The Condescension of Christ – Philippians 2:1-11

 

Have you ever been on a vacation which was so perfect – so wonderful – that you hated to return? Maybe it was to a place of absolute luxury, or a place of apparent perfect peace. Back home you knew that you had serious problems to solve or you knew that stress would immediately bring you back to the breaking point. But for a week, or maybe two weeks, you were absolutely free of those things – then it ended. What might be some words which might describe your condition when you got back to the real world: “Disoriented, disappointed, depressed …..”?

Now, I’d like you to try to do the impossible: Imagine what the Son of God was experiencing prior to His incarnation. What are some words which might describe His condition and position before He became incarnate? “Glory, perfection, worship and adoration, supremacy, holiness………”? A word the Bible uses, but which doesn’t begin to describe Christ’s pre-incarnation condition is “rich.” II Corinthian 8:9 – “Ye know the grace of our Lord Jesus Christ, that, though he WAS rich, yet for your sakes he became poor, that ye through his poverty might be rich.” The word means what we would expect – “wealthy; abounding in resources.” But behind the word lays an infinite more.

There must be ten thousand things which make the Lord Jesus unique among men. One of the excellencies of Christ is the sacrifice which He made just to come to this planet in order to become our Saviour. Take the change from perfect vacation to problems at home, and multiply them a thousand times. That would only begin to describe what was involved when the Son of God became the Son of man. The term which the theologians sometimes give to that specific sacrifice of Christ is – “Condescension.”

This morning, I’d like us to briefly contemplate the condescension of the Son of God.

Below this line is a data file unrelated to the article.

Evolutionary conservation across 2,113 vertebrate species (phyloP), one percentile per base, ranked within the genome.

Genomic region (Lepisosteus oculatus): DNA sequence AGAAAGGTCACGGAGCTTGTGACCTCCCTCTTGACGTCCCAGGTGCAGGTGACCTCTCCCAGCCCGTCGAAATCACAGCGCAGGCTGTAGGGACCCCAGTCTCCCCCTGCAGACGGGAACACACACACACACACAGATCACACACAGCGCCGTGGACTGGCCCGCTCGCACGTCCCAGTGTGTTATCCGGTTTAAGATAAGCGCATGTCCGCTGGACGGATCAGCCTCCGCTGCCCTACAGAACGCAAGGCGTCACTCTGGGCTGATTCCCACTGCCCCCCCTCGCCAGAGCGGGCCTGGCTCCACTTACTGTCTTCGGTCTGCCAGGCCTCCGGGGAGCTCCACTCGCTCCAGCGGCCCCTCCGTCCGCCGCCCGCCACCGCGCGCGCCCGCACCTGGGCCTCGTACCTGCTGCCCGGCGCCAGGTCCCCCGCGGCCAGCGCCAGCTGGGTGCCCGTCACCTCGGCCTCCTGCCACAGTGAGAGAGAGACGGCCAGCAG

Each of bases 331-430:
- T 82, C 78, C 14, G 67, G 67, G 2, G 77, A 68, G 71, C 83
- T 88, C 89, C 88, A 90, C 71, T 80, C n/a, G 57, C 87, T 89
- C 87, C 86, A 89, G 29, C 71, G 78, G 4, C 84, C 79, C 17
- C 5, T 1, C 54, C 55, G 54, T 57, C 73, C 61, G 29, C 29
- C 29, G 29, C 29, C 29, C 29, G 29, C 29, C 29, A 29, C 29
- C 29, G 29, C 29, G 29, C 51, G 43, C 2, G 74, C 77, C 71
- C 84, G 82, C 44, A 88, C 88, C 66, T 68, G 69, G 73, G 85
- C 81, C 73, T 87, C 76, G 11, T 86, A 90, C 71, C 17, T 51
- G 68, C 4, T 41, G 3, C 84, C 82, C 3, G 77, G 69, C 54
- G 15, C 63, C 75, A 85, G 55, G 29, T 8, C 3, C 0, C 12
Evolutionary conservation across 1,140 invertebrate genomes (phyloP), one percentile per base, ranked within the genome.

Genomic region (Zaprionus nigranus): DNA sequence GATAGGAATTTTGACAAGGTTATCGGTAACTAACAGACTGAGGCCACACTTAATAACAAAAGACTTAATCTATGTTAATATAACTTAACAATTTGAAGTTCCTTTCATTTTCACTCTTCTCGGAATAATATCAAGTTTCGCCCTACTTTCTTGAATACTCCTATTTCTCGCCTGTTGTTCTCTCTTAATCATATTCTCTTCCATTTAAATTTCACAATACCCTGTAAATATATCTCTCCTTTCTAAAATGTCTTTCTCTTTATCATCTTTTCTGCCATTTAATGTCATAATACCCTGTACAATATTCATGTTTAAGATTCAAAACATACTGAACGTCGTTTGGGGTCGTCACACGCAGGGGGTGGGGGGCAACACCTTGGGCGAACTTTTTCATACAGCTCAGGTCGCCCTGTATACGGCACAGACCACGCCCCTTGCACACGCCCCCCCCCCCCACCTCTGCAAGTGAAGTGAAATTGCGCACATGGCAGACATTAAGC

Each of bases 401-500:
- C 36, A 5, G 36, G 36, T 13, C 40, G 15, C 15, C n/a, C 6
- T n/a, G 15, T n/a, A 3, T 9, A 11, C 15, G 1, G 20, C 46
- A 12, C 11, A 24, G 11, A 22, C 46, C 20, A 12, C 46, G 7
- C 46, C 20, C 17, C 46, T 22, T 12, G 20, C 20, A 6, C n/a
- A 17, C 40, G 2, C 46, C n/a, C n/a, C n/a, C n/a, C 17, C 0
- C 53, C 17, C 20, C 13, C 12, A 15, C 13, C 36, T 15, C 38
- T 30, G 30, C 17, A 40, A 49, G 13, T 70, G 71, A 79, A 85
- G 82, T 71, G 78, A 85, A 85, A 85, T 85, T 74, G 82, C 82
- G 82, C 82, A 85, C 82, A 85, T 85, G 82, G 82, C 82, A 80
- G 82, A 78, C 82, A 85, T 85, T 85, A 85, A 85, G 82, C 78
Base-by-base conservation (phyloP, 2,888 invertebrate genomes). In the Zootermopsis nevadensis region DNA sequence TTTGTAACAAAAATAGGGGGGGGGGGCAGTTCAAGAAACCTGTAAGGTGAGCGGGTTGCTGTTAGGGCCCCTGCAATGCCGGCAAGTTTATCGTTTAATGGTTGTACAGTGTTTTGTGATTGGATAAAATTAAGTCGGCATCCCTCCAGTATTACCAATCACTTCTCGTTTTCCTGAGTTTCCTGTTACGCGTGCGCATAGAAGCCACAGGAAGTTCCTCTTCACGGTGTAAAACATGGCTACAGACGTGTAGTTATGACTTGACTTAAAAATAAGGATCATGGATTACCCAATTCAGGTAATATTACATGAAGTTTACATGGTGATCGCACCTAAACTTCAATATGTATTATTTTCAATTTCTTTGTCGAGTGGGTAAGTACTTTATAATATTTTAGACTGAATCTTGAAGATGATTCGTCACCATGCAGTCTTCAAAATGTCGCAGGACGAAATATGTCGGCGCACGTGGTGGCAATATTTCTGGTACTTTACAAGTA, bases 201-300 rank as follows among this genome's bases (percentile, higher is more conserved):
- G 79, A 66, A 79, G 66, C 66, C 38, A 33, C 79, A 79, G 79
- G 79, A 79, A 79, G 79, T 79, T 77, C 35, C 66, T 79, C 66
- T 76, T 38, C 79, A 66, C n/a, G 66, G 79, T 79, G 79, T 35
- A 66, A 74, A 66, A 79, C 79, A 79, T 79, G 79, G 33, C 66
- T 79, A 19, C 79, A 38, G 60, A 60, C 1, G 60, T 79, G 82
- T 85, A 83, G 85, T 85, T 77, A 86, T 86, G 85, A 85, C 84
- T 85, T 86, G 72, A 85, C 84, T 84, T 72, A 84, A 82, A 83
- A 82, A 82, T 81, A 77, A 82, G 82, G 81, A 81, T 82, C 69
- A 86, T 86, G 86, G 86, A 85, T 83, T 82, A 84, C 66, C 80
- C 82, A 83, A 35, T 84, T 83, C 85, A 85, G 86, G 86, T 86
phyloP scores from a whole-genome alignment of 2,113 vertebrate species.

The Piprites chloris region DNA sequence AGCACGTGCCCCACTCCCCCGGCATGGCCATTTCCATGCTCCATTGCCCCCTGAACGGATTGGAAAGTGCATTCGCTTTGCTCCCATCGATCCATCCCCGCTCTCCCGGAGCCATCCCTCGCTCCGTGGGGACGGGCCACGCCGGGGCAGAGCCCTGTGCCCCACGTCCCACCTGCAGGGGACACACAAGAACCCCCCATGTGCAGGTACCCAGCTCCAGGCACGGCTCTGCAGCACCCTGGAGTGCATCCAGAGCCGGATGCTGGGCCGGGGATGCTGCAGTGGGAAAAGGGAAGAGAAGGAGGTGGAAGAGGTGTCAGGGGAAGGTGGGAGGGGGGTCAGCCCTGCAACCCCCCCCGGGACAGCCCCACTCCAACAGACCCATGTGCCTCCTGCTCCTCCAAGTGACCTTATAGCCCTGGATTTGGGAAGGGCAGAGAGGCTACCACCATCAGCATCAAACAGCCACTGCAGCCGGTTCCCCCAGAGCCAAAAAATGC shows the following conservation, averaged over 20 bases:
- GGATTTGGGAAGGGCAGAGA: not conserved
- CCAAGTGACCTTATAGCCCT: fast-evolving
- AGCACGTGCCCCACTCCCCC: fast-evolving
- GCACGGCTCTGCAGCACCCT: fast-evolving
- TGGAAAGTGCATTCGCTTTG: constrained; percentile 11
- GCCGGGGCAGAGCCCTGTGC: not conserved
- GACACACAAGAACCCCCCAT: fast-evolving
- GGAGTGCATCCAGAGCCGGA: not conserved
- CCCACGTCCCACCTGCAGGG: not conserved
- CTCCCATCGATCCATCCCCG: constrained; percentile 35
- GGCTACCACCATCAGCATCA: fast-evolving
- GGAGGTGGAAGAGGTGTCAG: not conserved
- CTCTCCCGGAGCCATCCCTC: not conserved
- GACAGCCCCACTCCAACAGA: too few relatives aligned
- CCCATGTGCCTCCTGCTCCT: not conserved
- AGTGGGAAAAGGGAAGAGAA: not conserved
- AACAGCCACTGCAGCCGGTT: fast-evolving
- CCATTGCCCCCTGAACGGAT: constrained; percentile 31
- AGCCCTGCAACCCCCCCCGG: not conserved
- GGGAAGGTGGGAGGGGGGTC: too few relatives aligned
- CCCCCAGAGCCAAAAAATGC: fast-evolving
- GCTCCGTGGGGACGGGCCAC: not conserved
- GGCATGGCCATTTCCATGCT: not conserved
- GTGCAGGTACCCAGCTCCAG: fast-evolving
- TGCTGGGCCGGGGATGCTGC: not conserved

But first, we need to realize is there a difference between the “condescension” of Christ and His “humiliation.” It is easy to confound these two concepts – they are clearly related – but different. Notice Philippians 2:8 – “And being found in fashion as a man, he humbled himself, and became obedient unto death, even the death of the cross.” The scripture tells us that Christ was humbled at Calvary, but His birth was something else. And besides, was the Lord Jesus humbled by the Roman soldiers? (Some would say, “yes.”) But “what saith the scriptures?” “He humbled himself.” Let’s word the question differently: Was the life of the Lord Jesus taken from Him by the Romans? It can be argued He was killed by the Romans. and it can it be argued that He was killed by the Jews. Then, what is meant by Jesus’ words, “Father, into thy hands I commend my spirit?” Usually crucifixion took days before the victim died. Why did Christ’s death only take a few hours? Because He “gave up” His spirit. In much the same way, we can think about the humiliation of Christ. Was Jesus humbled by the Roman soldiers? (Absolutely.) But in another sense Christ only permitted them to behave contemptuously towards Him. And thus it might be argued the Lord Jesus humbled Himself when He permitted them to crucify Him. “And being found in fashion as a man, he humbled himself, and became obedient unto death, even the death of the cross.”